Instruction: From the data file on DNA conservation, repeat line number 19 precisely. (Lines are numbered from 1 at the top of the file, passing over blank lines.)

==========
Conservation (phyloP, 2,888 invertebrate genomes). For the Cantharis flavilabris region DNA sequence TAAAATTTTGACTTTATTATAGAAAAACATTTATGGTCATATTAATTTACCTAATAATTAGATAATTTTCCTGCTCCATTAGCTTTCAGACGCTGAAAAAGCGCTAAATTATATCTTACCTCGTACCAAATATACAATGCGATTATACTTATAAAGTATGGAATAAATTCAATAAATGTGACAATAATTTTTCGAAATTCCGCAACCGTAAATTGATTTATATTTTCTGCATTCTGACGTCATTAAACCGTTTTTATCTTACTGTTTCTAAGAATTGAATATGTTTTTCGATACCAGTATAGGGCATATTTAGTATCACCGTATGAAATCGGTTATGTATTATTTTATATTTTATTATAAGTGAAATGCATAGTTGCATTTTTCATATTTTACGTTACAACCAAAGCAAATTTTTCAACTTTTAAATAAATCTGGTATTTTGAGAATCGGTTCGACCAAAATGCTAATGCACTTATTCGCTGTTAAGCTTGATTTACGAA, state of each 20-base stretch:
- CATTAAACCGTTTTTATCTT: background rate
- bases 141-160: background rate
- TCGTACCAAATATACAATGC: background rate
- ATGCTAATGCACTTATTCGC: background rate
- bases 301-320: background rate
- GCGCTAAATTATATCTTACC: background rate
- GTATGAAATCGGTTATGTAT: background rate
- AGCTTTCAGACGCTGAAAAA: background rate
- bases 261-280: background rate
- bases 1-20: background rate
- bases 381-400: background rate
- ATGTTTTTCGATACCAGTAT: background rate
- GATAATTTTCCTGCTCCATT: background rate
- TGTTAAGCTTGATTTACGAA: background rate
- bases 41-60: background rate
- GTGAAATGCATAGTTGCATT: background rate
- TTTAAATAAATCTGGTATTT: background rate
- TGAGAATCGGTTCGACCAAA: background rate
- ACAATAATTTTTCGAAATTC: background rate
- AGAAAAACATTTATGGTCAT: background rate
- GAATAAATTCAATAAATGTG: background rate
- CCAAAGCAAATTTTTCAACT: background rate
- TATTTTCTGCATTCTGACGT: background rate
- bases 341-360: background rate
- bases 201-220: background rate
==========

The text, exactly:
- TGAGAATCGGTTCGACCAAA: background rate